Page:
It was only a few months ago that public anger against the banks and an unprecedented crisis of capitalism seemed to have an almost revolutionary tone. Public consciousness and official opinion seemed to have shifted decisively to the left. Yet this rage seems not to have effected any political change at all and somehow the public debate (i.e. the editorial line of the press and the rest of the media) has swung far to the right. But the anger and opposition to bank bailouts has not disappeared, it has only been driven underground because it is no longer on the media’s agenda and the lack of any political change has obviously disappointed protestors.
Now the Tories, with the backing and encouragement of the media, especially the Sun, have taken the initiative in calling for massive public cuts to finance the state deficit. There is a clear concerted effort to justify handing the bill for the crisis and the bailout to the public, in particular the poorest sections of society.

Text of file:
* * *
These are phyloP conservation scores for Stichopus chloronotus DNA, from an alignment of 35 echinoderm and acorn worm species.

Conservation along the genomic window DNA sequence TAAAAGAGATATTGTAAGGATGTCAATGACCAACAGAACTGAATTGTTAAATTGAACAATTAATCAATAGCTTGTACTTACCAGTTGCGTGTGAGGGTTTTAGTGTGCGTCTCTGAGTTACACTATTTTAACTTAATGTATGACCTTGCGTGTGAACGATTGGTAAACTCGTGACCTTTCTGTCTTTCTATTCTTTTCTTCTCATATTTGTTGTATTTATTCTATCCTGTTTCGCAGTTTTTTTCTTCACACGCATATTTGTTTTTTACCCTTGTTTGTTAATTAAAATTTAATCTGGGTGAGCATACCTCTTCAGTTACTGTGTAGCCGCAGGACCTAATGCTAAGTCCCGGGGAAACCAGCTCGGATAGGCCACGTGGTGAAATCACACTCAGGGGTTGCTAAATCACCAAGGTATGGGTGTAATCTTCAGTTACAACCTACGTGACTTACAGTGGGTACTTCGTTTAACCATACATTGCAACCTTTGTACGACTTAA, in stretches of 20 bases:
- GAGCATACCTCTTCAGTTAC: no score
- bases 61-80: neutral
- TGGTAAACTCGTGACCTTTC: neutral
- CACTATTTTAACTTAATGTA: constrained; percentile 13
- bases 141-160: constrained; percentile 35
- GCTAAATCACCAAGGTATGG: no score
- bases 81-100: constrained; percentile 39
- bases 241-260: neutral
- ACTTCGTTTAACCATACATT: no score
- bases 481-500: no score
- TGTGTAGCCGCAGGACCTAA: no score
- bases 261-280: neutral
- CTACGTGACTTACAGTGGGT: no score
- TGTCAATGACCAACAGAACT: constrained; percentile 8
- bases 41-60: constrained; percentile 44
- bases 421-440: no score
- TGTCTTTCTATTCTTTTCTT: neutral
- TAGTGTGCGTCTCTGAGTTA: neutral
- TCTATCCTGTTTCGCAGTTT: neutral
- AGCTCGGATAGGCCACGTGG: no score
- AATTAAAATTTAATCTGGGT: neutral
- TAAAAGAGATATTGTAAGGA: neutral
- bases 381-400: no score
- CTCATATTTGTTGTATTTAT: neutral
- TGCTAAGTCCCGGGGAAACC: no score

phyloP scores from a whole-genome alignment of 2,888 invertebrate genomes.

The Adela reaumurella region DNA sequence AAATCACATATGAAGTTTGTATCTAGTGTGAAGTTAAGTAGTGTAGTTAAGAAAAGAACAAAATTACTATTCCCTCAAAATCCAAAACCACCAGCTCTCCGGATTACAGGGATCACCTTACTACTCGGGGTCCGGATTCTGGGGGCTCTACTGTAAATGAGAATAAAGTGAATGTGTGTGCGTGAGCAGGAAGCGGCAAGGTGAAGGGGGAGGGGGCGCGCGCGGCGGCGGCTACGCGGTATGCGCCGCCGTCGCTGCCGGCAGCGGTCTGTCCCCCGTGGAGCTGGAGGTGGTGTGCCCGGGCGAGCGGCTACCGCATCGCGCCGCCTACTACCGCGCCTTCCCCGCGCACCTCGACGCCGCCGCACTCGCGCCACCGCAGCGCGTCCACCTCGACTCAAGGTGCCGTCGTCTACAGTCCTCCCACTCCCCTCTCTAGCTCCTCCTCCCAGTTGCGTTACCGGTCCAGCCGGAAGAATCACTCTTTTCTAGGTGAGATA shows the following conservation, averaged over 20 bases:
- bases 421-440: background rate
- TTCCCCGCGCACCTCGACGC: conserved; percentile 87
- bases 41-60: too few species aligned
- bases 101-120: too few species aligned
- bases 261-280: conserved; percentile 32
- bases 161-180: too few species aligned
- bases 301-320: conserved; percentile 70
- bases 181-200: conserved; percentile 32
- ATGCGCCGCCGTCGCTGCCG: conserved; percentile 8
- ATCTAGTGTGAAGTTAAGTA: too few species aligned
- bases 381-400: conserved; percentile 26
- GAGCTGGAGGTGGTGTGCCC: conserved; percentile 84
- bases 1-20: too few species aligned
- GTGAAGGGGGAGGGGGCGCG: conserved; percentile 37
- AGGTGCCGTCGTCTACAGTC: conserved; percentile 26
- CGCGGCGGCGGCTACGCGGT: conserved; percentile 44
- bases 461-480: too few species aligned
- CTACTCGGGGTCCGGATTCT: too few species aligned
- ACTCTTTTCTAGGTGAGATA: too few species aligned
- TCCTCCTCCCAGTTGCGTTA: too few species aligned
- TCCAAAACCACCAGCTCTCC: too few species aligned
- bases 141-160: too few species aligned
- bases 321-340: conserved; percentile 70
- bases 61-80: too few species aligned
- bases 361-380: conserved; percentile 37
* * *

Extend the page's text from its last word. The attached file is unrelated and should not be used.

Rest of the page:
Understandably some on the Left are despairing at the dominance of this agenda, and have incorrectly identified the Tories lead in all polls as a sign of the reactionary nature of the public.
The Economist makes it clear that the intention behind this is to provide the ‘popular’ mandate for savage cuts when in power: “the question now is whether [George Osborne] has said enough for the Conservatives to claim credibly, if they win power, that they have a mandate to do not only the nasty things he mentioned but also a great many that he did not.” Clearly the Economist, an openly Tory magazine, thinks the Tories are simply laying the basis to cut far more than what has recently been stated, “this programme is far from the full deal. The changes Mr Osborne outlined would only save £7bn a year, a drop in the deficit ocean.”
But what kind of mandate is this, when absolutely no alternative has been posed by Labour, who in fact are also proposing cuts?
The fact that the Tories, at best, poll around 40%, a minority of the population, indicates that their policies cannot have popular backing, their poll lead merely representing disappointment with Labour.